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About this poet

Lory Bedikian is the author of The Book of Lamenting (Anhinga Press, 2011), winner of the 2010 Philip Levine Prize for Poetry. She teaches poetry workshops in Los Angeles.

The Book of Lamenting

begins on edges of highways

where the sun raises its swollen belly,
grasses outgrow themselves,
vineyards wither their nerves.

The sun cracks the dashboard,
slithers between rows of eucalyptus, juniper,
rolls along the wheels of trucks.

Past crows that caw, pod atop railroad crossings,
the engine cranks its monotonous pulse, distracts me
from posted signs, the yellow snake that guides me along.

This is where I find reasons to question the living,

my father’s face held
in his hands, his brows etched
in the stained glass of the missions,

my mother’s sacrifice dwelling
in deserted turnpikes, her eyes
gazing from overgrown orchards.

Trees disappear. Dried brush crumbles
into camel’s fur. In the distance, no horizon,
but tumbleweed large as sheep.

This is where I am when the world has closed its ears,

alongside rusted tractors, abandoned fruit stands,
roaming for hours, nothing but barbed-wire fences,
nothing but the smells of harvest and gasoline.

The road matters more than the earth,
more than those on the road, it turns
into a spine, ladder of teeth and bone.

In the passenger seat, my grandmother’s ghost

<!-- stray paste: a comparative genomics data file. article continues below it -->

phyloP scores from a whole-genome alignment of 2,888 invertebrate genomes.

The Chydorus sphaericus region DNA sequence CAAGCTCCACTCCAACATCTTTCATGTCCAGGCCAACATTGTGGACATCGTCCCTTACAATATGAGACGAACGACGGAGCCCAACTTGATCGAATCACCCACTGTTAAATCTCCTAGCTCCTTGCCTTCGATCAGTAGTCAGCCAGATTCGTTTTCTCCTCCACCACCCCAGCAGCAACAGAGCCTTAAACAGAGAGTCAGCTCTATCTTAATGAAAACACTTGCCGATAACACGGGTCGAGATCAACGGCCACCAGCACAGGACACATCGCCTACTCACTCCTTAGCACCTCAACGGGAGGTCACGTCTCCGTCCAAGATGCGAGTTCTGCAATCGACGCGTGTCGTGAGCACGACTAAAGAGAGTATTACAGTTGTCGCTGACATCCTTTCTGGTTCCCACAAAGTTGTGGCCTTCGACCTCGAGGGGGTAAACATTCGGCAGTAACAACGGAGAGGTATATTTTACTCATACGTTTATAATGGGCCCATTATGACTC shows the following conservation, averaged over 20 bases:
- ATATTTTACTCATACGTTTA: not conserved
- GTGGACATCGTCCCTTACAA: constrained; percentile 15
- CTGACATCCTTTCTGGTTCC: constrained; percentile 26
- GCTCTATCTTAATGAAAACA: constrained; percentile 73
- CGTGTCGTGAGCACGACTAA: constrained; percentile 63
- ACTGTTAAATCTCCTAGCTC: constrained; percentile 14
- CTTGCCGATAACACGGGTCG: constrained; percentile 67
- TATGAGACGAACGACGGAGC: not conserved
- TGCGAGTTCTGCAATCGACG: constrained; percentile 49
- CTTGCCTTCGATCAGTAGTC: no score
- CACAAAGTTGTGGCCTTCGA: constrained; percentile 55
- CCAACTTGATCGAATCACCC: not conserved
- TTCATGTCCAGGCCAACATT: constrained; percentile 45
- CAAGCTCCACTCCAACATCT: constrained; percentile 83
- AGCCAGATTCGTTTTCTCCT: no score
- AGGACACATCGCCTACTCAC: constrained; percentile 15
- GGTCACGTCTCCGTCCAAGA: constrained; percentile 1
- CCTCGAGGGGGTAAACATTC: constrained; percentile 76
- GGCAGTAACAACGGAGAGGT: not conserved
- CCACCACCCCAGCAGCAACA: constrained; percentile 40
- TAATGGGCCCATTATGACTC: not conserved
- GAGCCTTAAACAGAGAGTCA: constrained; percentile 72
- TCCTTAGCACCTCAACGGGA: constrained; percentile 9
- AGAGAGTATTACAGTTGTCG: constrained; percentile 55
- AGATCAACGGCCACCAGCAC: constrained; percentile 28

holds a palm full of seeds, scatters them
skyward for the crows to eat.

All of it behind us now. She tells me
not to tangle my nerves, not to stop
the creed of the open road—

nothing that runs can stay the same.

Copyright © 2011 Lory Bedikian. This poem originally appeared in The Book of Lamenting (Anhinga Press, 2011). Used with permission of the author.

 

Copyright © 2011 Lory Bedikian. This poem originally appeared in The Book of Lamenting (Anhinga Press, 2011). Used with permission of the author.

 

Lory Bedikian

Lory Bedikian

Lory Bedikian is the author of The Book of Lamenting (Anhinga Press, 2011), winner of the 2010 Philip Levine Prize for Poetry. She teaches poetry workshops in Los Angeles.

by this poet

poem

Sorry for mercury strewn in veins of fish,
for traces of carbon monoxide loose in the air,
for radiation that circles and enters the aura.

Sorry for deliberate puffs and sips
late in the night, for an empty stomach
burning with coffee grounds,

for words of magma, thoughts rough as

poem

             There are many reasons why a woman falls
      to the floor. An optimist surely imagines
lovemaking, or the uncontrollable writhing

             of modern dance that sweeps across the stage,
      not a harsh plunge onto hardwood, the tumble
so sudden one thinks the old

poem

Stretching over the carburetor,
he shouts about the quality of life here
compared to back home, how they stood
in line for bread, how there were no cedars
more green than those by the shore.

He could be my uncle in Syria, 1948,
a man taking in fumes, a cigarette balancing
on a